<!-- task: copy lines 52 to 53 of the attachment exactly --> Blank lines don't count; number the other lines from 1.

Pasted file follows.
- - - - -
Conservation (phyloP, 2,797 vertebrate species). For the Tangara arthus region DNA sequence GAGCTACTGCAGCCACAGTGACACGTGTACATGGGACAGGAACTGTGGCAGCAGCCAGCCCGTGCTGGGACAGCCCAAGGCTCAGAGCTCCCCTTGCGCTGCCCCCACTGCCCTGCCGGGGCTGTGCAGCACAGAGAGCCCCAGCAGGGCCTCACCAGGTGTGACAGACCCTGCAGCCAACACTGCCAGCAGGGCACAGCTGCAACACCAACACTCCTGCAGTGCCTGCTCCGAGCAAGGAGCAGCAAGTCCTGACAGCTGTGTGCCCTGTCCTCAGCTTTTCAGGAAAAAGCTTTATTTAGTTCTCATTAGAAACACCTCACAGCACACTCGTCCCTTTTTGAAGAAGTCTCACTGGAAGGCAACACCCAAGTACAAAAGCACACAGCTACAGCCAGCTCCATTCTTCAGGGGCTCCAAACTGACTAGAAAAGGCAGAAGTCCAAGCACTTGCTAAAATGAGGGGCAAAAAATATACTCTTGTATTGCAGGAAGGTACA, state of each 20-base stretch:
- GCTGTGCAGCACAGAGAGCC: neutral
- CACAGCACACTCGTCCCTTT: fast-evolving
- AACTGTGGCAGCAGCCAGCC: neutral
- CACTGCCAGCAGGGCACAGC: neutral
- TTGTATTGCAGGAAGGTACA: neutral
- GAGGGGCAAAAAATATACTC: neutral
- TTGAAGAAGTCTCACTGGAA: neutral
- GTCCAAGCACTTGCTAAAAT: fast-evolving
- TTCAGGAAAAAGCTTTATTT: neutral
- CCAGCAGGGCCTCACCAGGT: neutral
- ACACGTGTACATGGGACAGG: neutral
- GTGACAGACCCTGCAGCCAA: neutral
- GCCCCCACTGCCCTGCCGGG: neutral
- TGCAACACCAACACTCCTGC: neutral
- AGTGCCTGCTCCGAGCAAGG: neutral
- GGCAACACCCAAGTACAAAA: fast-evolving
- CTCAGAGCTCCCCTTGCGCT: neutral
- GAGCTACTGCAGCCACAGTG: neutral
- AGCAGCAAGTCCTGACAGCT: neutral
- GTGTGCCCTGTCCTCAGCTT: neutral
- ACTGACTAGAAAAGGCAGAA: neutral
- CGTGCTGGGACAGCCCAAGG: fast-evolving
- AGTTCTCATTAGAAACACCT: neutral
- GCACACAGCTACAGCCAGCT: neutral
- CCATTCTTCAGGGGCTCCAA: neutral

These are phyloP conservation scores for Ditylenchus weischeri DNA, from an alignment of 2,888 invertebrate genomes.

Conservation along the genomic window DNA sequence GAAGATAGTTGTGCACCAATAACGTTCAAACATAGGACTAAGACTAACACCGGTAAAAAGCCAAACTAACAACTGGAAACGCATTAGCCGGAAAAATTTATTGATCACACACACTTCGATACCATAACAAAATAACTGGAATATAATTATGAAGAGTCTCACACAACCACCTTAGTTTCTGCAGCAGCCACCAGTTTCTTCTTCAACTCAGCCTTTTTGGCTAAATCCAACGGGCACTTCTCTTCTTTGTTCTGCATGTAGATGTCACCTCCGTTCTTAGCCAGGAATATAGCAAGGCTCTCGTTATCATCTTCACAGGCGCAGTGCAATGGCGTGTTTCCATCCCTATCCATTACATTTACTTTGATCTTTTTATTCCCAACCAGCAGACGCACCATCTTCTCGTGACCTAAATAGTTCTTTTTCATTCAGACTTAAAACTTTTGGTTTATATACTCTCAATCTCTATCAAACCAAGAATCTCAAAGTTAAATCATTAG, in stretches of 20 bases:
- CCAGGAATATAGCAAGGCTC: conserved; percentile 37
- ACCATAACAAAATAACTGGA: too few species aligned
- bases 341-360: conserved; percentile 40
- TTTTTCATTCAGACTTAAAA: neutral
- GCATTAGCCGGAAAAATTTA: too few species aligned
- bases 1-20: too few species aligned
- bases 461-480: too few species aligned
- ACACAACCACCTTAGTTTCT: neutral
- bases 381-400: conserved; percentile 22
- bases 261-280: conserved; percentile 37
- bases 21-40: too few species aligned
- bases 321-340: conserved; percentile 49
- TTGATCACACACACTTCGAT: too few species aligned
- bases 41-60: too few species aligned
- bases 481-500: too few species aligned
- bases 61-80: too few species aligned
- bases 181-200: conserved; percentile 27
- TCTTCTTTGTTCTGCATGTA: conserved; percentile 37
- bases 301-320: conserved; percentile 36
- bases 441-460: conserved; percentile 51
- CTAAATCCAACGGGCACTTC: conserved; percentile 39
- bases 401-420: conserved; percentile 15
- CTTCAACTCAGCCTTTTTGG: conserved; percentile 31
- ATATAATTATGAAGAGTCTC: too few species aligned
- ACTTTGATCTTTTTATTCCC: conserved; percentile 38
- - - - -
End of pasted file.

- ATATAATTATGAAGAGTCTC: too few species aligned
- ACTTTGATCTTTTTATTCCC: conserved; percentile 38